Between the June and July committee meetings, a “Declaring Barron County to be a Constitutional County” resolution was drafted for consideration, crafted by legal council, sheriff and administration.
The proposed resolution states, “The Barron County Board of Supervisors does hereby declare Barron County to be a Constitutional County and hereby states its opposition to the enactment of any legislation, state or federal, that would in any way infringe upon any right or protection provided to the people of Barron County by the Constitution of the United States of America.”
Okey reiterated remarks he made at the June committee meeting. “As I stated, I’m not against gun rights, but we support the Constitution and Bill of Rights in our oath. I don’t like to bring up national issues. ... We could go on and on. Are we going to address and reaffirm every one of them?”
The committee chair then read an email that Daniel Agne of Rice Lake sent to all of the Executive Committee members at 3:53 a.m., just about 4 hours before the 8 a.m. meeting began.
It said, “I am writing in opposition to the proposed Constitutional County resolution being considered at today’s Barron County Executive Committee.
“This resolution is moot on its face and should be tabled/abandoned. Each of you already swore an oath to uphold the Constitution when you took office. How does it help the people of Barron County to re-state this in a resolution? Come to think of it, you also swore an oath to uphold the Wisconsin Constitution. Why is this not mentioned in the resolution? And why place so much emphasis on just the Bill of Rights? We all have some very important rights granted by the 13th, 14th, 15th, 19th, 24th and 26th Amendments too. Why not spell all of these out while we’re at it?”
Agne continued, “The only practical effect this resolution could have is giving a wink and a nod to right-wing radicals like ‘sovereign citizens’ and the Bundy family who infamously engaged in lengthy armed standoffs with law enforcement in Nevada and Oregon, based on their grade-school level understanding and very selective ‘me-first’ reading of the Constitution. These are folks who think they have a Second Amendment right to bear any weapon at all (including sawed-off shotguns, bombs, true machine guns, chemical weapons, etc.) I’m sure some of your constituents already hold some of these ridiculous views, but do we really want to encourage them (or recruit more of them?) Please just stop this silliness and move on to more important stuff that actually helps Barron County residents.”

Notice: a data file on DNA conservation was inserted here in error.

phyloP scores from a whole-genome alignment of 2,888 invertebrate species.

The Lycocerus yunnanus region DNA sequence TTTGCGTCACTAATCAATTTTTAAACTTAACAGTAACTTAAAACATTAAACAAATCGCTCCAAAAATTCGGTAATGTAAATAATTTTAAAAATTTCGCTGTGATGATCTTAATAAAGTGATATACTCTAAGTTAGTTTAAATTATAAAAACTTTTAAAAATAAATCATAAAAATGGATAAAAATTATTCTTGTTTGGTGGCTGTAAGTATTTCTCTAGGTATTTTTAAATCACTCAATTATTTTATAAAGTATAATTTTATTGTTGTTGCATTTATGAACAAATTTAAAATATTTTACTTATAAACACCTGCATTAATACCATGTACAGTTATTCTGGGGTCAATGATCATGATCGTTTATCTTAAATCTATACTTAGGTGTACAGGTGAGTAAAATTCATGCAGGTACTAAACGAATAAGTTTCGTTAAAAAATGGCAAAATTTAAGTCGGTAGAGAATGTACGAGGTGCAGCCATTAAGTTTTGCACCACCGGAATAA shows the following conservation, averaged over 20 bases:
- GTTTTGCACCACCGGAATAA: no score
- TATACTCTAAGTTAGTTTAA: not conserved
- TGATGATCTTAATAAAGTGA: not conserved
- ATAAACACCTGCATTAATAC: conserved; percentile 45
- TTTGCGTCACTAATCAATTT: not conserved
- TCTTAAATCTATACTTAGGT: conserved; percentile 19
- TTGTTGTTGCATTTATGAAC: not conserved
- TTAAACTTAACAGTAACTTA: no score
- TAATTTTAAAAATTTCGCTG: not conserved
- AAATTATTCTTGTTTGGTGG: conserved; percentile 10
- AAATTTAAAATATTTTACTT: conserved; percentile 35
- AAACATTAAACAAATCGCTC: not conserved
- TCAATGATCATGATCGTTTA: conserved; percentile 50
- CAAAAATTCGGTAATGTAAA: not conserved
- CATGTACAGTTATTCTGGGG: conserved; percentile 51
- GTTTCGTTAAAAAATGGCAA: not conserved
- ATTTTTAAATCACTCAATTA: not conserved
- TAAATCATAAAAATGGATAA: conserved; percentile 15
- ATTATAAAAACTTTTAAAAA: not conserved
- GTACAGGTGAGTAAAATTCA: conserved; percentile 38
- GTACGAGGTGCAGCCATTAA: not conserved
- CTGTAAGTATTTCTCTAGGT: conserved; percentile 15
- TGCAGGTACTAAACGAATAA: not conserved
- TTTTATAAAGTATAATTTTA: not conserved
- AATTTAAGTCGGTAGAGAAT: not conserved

Hanson said whether they pass the resolution or not won’t change the way things have been for the past 100 years.
Supervisor Bob Rogers, who is not on the Executive Committee but was allowed to speak, said, he took an oath to uphold the Constitution as a lawyer and all of them had taken that same oath as County Board members.
Rogers remarked, “Being told I can’t be trusted to follow the Constitution, that I need this sledgehammer over my head, I’m a little offended by the whole thing.”
He said while the Constitution provides the framework on how to operate, the Right to Bear Arms is fundamental but not absolute. He went on to share examples of laws that limit the rights of the Second Amendment, such as being found guilty as a felon or suffering from mental disease or defect.
Supervisor Bartlett said, “As I commented at the last meeting, I think it is up to the County Board—all 29—not just us. I’m in favor of passing it on.”
She made a motion to that effect, seconded by Supervisor Horstman. It passed 6-3 with Supervisors Okey, Hanson and Russell Rindsig voting no.